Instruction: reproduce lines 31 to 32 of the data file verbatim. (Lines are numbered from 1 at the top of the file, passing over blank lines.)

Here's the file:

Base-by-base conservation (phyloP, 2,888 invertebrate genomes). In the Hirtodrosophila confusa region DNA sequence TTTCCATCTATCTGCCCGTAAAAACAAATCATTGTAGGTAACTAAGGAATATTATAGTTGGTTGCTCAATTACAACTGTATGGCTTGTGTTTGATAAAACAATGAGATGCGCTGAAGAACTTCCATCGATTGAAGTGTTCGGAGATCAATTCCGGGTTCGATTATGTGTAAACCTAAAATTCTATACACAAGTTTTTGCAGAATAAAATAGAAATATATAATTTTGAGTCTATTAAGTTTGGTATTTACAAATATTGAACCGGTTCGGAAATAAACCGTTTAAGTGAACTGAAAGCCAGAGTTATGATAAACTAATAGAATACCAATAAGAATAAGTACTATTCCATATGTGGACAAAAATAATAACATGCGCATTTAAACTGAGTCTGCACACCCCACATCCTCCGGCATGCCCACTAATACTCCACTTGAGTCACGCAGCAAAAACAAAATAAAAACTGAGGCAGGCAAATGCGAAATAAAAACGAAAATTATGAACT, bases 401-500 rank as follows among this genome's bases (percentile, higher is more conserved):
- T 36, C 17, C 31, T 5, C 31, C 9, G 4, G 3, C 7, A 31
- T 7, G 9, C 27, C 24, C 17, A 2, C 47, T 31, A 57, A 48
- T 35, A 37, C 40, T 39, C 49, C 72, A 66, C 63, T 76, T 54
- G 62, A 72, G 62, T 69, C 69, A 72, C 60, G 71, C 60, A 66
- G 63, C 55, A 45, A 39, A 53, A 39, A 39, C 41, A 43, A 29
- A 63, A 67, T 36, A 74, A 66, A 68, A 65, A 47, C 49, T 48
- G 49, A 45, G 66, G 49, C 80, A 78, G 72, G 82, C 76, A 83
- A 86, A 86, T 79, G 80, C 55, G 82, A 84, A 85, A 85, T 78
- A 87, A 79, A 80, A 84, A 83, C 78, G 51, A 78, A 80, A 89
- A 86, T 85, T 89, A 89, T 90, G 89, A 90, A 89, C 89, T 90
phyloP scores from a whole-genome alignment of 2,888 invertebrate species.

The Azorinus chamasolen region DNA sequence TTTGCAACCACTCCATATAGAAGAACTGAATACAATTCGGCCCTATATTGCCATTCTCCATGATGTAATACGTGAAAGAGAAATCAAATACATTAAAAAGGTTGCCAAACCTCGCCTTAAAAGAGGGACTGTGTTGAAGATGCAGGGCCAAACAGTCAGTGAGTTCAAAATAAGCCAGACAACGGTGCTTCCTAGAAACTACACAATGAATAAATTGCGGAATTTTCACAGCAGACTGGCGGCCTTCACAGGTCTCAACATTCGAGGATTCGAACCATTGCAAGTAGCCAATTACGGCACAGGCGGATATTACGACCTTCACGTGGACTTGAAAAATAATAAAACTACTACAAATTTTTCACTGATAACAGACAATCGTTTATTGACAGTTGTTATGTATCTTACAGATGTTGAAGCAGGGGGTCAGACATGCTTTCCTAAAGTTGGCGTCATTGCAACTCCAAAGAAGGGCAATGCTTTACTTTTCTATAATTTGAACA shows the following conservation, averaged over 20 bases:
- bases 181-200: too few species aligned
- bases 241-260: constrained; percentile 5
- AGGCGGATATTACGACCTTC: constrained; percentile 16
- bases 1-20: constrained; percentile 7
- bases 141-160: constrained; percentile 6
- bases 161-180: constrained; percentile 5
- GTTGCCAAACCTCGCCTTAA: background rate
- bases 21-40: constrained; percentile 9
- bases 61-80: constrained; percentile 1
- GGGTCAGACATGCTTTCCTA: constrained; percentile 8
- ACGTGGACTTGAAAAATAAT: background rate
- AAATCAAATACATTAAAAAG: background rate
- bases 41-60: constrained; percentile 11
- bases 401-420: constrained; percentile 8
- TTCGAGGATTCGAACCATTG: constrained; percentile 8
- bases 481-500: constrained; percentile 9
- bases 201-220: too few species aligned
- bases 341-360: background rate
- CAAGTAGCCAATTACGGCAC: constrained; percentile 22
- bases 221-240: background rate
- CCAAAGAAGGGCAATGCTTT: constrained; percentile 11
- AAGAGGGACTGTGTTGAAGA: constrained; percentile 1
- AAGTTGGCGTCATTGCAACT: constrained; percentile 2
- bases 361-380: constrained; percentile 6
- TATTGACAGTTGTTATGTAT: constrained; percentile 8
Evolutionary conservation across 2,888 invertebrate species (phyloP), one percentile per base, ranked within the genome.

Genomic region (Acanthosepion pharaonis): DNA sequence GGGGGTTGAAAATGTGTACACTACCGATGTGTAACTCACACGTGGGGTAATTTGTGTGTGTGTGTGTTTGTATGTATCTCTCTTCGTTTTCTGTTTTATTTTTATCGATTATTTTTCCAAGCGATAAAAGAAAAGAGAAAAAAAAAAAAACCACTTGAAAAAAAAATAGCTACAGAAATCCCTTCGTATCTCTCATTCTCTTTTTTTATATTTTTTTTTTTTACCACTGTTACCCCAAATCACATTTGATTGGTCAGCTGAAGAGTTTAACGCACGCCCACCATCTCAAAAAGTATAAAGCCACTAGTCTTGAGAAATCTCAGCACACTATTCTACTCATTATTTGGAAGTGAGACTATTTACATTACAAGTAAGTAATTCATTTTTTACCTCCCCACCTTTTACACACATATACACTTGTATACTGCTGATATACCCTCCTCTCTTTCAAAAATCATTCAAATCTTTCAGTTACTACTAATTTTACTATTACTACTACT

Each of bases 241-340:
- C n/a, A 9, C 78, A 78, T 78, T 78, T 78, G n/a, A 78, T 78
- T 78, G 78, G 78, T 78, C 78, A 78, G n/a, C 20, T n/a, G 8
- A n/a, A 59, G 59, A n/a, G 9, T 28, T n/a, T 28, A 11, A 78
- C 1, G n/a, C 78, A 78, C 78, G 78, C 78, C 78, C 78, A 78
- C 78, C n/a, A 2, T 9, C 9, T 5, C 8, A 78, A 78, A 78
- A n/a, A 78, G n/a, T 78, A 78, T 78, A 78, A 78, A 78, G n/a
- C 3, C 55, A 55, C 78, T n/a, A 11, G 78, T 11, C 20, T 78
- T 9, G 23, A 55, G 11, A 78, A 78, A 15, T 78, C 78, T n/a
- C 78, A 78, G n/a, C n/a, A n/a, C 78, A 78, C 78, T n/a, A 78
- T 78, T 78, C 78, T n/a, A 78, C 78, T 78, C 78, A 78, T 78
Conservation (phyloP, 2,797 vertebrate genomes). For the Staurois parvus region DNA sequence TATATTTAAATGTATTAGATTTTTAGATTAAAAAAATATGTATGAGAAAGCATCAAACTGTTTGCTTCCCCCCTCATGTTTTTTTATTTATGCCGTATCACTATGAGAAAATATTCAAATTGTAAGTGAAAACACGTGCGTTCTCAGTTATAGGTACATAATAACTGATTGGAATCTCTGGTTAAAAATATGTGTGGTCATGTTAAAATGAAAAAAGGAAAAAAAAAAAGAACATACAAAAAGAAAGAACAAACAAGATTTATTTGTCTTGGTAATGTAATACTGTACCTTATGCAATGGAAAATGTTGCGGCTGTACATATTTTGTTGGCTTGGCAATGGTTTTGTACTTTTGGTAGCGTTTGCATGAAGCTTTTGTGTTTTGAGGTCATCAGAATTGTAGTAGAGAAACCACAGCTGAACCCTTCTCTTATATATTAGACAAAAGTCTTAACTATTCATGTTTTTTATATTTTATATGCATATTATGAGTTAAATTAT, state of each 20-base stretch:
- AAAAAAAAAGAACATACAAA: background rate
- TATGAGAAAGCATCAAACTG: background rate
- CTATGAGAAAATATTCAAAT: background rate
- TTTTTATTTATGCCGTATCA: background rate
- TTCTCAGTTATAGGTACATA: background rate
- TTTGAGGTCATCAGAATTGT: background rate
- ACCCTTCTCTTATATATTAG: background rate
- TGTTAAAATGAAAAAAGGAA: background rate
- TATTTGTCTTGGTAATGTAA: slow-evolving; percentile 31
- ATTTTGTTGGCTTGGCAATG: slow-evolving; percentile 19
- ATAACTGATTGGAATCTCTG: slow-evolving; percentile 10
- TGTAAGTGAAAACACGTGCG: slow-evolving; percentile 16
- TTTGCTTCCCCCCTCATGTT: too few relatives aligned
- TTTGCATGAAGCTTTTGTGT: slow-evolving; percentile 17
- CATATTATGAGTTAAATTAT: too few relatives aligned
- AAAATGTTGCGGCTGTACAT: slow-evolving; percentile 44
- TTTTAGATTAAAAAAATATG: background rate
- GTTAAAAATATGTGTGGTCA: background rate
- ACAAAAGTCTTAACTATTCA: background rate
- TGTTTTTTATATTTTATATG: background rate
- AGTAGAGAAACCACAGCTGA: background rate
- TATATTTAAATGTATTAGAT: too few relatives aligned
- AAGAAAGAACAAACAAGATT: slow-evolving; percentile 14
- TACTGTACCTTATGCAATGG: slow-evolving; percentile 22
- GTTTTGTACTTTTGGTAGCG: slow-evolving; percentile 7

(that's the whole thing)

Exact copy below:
- bases 341-360: background rate
- CAAGTAGCCAATTACGGCAC: constrained; percentile 22